Retaining Wall Types

Stone retaining walls come in an endless array of shapes, sizes, styles and types. They can be purely decorative, or they can combine beauty and function by helping to level an area, support a sloping area, help with erosion control, break up a section of yard into smaller areas, create a garden area, and many more uses.

Common types of retaining walls include gravity, semi gravity, cantilevered, and counterfort.  A gravity retaining wall relies on its weight to hold back the soil.  These are constructed in a shallow cone shape with the base wider than the top.  In some cases the wall is angles slightly back toward to help improve its stability.  These types of walls can be made from dry stacked, mortarless stone although the height will be limited.

A semi gravity wall is essentially a gravity wall that has been reinforced with steel rods.  These are a little stronger than pure gravity walls and need no additional reinforcement.

A cantilevered retaining wall has a base or footer that extends under the soil.  Viewed from the end, a cantilevered wall has an L shape with the foot of the L buried underground.  These walls can be thinner than a gravity wall and rely on using the weight of the soil on the footer to hold the wall in place.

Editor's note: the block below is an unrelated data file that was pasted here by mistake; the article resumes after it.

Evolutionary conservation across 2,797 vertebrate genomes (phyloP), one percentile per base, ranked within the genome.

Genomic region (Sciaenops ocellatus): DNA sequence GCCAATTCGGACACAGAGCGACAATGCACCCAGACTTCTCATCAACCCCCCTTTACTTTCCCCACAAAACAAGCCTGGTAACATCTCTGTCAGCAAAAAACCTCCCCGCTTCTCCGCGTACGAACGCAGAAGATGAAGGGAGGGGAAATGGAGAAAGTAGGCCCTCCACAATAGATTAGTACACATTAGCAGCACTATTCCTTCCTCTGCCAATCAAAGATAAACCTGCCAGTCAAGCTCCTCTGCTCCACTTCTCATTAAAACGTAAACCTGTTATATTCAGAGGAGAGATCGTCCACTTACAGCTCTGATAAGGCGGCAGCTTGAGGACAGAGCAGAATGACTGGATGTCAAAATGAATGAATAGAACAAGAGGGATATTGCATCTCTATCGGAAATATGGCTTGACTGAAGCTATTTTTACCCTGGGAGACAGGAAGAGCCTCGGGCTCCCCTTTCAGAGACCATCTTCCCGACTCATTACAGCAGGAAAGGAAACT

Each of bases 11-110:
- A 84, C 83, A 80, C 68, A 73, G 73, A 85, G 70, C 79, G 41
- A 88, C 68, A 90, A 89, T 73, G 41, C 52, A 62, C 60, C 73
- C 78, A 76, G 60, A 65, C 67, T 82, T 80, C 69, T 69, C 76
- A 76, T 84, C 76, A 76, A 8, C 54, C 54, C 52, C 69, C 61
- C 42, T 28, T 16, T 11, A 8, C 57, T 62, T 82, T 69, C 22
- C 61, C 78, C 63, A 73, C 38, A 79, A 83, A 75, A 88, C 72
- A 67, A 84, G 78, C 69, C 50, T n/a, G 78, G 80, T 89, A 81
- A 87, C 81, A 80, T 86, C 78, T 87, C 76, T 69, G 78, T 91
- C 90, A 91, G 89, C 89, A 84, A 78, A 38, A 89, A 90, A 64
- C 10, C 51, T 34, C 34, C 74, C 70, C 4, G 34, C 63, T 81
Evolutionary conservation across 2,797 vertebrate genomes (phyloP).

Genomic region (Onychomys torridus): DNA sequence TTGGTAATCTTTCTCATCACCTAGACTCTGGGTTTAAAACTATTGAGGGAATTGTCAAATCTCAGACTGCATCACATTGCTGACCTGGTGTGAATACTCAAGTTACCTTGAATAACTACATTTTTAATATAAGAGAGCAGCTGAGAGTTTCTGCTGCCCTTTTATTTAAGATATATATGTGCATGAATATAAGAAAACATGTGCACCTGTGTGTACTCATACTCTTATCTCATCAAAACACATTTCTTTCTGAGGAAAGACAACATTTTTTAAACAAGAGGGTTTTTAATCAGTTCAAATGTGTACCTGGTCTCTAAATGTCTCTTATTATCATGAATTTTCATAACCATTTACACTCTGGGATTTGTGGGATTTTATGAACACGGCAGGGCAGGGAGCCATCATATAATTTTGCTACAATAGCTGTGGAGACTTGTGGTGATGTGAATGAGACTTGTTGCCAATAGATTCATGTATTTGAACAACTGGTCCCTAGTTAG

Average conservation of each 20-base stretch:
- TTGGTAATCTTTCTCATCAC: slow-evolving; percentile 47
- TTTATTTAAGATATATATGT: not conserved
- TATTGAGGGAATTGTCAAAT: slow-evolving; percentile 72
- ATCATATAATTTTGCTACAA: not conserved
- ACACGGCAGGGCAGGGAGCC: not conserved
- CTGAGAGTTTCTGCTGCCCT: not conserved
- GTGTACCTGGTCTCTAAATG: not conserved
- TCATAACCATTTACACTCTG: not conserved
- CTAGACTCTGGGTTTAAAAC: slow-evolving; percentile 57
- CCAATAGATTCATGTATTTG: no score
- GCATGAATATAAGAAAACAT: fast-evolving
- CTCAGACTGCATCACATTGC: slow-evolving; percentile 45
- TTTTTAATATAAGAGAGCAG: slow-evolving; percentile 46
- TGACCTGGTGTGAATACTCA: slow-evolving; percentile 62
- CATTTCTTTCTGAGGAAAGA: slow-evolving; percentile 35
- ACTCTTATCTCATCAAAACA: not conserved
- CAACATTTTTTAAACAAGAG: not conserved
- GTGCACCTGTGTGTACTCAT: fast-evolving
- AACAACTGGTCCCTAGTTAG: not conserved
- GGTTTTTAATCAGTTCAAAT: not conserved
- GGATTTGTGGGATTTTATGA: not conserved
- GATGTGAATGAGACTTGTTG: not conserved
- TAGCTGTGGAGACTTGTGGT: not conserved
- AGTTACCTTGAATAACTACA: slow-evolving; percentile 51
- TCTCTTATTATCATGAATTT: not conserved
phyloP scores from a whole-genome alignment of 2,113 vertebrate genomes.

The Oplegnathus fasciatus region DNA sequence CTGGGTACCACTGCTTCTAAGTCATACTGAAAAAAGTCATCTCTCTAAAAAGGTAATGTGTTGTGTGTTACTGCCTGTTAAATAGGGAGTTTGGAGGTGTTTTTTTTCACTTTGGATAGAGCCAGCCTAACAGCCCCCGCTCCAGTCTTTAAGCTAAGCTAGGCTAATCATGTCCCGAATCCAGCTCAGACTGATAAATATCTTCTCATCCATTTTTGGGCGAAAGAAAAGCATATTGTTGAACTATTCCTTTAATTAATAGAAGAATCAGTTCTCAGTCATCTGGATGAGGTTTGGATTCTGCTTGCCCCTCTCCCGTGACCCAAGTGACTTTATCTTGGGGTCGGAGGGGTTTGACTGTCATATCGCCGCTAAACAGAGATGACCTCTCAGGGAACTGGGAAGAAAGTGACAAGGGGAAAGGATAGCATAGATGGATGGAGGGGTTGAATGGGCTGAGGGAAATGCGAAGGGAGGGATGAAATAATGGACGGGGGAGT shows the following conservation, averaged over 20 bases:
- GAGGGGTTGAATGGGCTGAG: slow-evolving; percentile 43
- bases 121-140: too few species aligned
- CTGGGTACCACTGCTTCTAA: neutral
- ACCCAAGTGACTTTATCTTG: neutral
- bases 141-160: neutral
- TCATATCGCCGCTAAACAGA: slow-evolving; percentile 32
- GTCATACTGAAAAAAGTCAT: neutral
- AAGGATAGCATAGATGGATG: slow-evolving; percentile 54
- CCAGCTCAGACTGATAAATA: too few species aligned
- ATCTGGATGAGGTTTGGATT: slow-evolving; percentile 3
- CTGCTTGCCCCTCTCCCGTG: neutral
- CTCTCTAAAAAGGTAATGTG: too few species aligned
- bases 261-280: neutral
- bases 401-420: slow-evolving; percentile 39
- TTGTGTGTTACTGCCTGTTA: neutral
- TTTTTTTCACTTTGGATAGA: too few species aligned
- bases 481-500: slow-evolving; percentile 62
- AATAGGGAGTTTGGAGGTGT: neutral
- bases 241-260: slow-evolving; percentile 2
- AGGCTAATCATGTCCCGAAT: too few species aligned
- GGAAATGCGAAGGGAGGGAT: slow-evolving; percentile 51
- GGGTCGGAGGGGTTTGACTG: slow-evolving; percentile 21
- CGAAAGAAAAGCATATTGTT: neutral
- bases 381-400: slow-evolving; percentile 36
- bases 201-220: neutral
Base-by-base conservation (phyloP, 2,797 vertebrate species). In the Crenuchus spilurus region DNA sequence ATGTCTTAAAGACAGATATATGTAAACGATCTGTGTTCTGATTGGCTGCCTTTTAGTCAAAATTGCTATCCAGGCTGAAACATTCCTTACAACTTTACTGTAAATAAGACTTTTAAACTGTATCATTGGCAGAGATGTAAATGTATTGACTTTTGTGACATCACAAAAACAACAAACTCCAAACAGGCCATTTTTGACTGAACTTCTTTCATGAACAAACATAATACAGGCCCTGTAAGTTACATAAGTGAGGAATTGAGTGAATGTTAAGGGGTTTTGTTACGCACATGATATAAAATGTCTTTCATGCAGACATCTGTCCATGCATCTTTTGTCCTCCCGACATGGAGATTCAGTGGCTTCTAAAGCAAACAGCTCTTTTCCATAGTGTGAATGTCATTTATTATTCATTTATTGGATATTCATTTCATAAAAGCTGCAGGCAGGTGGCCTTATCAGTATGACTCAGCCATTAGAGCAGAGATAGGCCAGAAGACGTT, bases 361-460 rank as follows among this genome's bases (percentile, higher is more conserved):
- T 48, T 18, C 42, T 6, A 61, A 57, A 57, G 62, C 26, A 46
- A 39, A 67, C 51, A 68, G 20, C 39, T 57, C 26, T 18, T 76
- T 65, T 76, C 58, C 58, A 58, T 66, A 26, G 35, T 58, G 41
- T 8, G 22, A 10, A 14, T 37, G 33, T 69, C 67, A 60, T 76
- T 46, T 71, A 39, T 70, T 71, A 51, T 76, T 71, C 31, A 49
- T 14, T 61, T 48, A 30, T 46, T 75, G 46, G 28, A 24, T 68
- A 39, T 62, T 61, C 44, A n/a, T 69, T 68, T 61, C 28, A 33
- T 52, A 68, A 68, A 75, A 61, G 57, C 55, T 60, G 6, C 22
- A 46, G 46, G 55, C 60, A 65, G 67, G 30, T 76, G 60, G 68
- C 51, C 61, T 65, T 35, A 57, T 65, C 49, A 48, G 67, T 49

Counterfort walls are similar to cantilevered walls except that they supports that tie the end of the footer to back of the wall.  These supports are buried underground so counterfort walls look the same as cantilevered walls.  If the supports are placed on the face of the wall where they would be visible, they are called buttresses.

Anything beyond a low, dry stacked gravity wall should be designed by an engineer.  Otherwise you are risking potential serious injury due to collapse of the wall.